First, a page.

Late last week officials marked the start of a new generation for child cribs. Back in December of 2010, the U.S. Consumer Product Safety Commission (CPSC) voted to approve a new set of mandatory crib standards. These new standards are the most stringent crib safety standards in the world. All importers, distributors, manufacturers and retailers are now required to offer only cribs that meet the CPSC’s new full-size and non-full-size crib standards.
From now on, cribs should be safer and cause less injury to children in Chicago and elsewhere. For decades, dropside cribs have caused death and injury to hundreds of children – an issue the government was monumentally slow in tackling.Our Illinois personal injury attorneys understand that these regulations are supposed to be some of the strictest rules to date. They reportedly require the manufacturer to stop the sale of dangerous traditional drop-side cribs, to strengthen mattress supports and crib slats, to require that all crib hardware be more durable and to make sure that safety testing is more rigorous.
“A safe crib is the safest place for a baby to sleep. It is for this reason that I am so pleased that parents, grandparents and caregivers now can shop with confidence and purchase cribs that meet the most stringent crib standards in the world,” said Chairman Inez Tenenbaum. “From the start, our goal has been to prevent deaths and injuries to babies in cribs, and now the day has come where only stronger and safer cribs are available for consumers to purchase.”
Since 2007, the CPSC has recalled more than 11 million dangerous cribs. Drop-side cribs with detaching side rails were reportedly the cause of approximately 32 infant suffocation and strangulation deaths since 2000. A number of other deaths happened because of faulty or defective crib hardware. These new standards look to prevent these fatal accidents and to keep children safer in their cribs.
Starting in December of 2012, a number of places will be required to use only cribs that comply with the new crib standards. This applies to family child care homes and infant Head Start centers, other child care facilities and places of public accommodation, including hotels and motels and rental companies.
Baby cribs aren’t the only product that has been in trouble with the U.S. Consumer Product Safety Commission (CPSC). Last month, the CPSC announced that Macy’s Inc., of Cincinnati, Ohio, has agreed to pay a civil penalty of $750,000.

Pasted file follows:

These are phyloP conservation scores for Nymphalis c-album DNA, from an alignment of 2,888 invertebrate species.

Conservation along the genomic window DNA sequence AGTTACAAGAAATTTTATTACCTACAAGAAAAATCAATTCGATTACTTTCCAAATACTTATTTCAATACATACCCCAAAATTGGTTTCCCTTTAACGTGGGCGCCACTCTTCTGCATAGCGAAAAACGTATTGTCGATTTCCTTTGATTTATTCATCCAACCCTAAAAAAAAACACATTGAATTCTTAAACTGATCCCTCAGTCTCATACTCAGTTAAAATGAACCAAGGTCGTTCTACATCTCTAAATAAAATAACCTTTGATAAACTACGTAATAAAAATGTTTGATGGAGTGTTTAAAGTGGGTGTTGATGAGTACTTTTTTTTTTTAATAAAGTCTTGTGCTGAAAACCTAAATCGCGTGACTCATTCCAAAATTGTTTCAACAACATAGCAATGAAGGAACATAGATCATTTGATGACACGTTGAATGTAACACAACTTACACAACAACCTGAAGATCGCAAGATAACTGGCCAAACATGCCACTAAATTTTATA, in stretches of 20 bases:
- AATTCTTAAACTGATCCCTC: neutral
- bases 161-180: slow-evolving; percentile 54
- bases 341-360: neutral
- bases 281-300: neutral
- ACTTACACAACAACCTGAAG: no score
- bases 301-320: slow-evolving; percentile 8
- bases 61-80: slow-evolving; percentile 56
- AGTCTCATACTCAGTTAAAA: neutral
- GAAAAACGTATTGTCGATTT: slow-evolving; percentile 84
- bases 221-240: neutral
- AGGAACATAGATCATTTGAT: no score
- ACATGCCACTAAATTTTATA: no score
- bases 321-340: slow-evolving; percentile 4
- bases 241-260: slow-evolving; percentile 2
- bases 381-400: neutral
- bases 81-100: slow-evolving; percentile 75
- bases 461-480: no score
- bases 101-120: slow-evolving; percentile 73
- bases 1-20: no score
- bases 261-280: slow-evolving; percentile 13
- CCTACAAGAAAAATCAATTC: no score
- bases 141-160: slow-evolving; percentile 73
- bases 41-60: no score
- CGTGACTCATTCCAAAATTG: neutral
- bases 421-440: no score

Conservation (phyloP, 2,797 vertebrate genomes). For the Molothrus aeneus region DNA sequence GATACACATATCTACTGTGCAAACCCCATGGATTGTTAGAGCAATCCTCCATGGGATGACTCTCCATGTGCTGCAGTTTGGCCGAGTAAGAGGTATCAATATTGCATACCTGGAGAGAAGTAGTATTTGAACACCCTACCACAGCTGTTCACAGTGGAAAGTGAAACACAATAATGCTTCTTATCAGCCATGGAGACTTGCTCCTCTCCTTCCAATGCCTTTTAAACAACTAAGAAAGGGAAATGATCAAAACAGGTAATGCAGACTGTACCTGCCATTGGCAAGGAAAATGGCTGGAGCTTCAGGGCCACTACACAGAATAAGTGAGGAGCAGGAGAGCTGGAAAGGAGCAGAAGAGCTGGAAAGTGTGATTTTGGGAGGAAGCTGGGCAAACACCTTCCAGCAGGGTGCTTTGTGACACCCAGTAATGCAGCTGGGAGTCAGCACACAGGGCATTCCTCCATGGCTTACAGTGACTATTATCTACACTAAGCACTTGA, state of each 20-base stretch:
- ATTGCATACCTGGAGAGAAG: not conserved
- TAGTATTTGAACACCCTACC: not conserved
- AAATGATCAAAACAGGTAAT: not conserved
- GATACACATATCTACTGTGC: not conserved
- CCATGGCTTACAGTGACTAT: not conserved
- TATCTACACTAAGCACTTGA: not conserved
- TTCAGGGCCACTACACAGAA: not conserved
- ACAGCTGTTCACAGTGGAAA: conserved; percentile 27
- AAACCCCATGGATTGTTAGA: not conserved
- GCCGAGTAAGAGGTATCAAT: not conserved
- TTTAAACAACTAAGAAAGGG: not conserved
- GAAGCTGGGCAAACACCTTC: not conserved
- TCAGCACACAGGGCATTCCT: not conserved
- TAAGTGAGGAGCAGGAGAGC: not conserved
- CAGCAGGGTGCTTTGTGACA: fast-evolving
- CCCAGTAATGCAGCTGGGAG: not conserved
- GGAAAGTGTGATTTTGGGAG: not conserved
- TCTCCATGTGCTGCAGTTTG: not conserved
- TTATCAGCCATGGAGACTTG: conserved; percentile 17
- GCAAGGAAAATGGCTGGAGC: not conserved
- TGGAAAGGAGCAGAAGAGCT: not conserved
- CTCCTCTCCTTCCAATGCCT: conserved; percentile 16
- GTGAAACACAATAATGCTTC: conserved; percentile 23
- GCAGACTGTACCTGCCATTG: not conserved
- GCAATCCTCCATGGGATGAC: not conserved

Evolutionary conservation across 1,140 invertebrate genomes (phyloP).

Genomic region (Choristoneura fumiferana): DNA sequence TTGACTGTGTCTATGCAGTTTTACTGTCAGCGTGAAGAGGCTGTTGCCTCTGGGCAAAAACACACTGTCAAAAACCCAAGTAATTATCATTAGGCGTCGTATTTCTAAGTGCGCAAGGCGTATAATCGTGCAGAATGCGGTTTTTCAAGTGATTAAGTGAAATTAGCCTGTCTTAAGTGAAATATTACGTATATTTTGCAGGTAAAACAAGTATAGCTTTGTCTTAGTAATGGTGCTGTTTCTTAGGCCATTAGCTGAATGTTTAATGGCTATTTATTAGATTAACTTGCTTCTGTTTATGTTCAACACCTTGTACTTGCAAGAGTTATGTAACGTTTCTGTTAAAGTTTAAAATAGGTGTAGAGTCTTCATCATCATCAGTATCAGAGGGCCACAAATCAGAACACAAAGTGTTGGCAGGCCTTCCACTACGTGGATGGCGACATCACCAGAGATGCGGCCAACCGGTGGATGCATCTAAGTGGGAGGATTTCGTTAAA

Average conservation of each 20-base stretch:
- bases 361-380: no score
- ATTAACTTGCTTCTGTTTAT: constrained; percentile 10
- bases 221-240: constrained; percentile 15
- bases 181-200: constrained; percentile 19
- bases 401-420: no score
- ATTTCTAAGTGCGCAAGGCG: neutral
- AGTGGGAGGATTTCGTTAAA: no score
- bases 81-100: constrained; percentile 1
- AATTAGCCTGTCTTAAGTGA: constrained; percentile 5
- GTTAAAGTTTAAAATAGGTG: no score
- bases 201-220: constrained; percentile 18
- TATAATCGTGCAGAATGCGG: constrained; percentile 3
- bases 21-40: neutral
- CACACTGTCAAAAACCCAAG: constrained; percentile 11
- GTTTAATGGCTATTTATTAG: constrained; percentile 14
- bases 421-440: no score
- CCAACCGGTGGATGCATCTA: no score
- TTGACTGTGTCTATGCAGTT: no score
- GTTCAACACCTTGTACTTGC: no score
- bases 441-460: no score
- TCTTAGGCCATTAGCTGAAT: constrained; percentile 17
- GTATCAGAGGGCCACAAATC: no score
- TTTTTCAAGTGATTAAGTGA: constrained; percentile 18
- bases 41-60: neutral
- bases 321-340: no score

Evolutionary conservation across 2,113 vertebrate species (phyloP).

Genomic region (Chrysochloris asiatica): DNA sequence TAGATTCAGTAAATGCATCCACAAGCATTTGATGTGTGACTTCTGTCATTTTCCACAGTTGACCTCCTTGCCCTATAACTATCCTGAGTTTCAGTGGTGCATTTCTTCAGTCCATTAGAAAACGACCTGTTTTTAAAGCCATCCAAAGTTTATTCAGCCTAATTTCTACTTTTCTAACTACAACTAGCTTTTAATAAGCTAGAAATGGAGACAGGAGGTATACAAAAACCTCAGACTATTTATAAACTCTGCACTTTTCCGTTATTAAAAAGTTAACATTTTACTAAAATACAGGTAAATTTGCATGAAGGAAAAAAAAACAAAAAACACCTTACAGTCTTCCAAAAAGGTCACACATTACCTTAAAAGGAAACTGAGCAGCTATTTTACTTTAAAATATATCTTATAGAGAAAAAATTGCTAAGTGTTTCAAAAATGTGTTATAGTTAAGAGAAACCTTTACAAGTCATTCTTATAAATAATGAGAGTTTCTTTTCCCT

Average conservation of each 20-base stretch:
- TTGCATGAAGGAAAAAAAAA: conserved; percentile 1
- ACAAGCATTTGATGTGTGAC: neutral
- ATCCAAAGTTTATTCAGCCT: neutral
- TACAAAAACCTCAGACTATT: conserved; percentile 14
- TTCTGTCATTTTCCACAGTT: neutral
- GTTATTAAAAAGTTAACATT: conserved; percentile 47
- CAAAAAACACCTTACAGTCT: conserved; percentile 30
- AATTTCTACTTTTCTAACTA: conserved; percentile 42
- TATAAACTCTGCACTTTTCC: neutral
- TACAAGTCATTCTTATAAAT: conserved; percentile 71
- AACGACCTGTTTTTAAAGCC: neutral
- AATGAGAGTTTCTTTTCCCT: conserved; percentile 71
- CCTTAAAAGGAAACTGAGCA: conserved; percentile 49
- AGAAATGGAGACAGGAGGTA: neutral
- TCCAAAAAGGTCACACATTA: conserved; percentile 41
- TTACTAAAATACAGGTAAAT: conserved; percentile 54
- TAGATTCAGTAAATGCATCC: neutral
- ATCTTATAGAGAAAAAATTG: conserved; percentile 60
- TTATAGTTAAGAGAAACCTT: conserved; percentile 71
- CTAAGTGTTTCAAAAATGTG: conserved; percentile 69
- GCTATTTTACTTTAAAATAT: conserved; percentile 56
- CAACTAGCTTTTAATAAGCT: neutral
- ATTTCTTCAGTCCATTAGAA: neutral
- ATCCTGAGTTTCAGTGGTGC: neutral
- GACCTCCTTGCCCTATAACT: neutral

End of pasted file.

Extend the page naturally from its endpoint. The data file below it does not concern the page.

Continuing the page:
The settlement is the result of CPSC staff allegations that accused Macy’s of knowingly failing to report to CPSC immediately, as required by federal law, that it sold children’s sweatshirts, sweaters and jackets that had drawstrings at the neck between 2006 and 2010.
The child clothing that is the subject of the penalty agreement was reportedly sold by Macy’s and Macy’s-owned stores, including Bloomingdale’s and Robinsons-May. According to the CPSC, the store chain knowingly sold the clothing after a recall had been issued.
Back in 1996, the CPSC issued a new set of drawstring guidelines that were meant to help prevent children from strangling themselves or getting entangled in the neck and waist drawstrings of clothing. Once a recall has been issued, all sales of the affected product must be halted.
If you or a loved one has been injured in an accident, the personal injury attorneys and wrongful death lawyers at Abels & Annes offer free and confidential appointments to discuss your rights. Call (866) 99-ABELS. There is no fee unless you win.
More Blog Entries:
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Woman killed, 2 children injured in deadly Illinois truck accident, Chicago Personal Injury Lawyer Blog, May 11, 2011
8-year-old injured in Illinois hit-and-run pedestrian accident, Chicago Personal Injury Lawyer Blog, May 4, 2011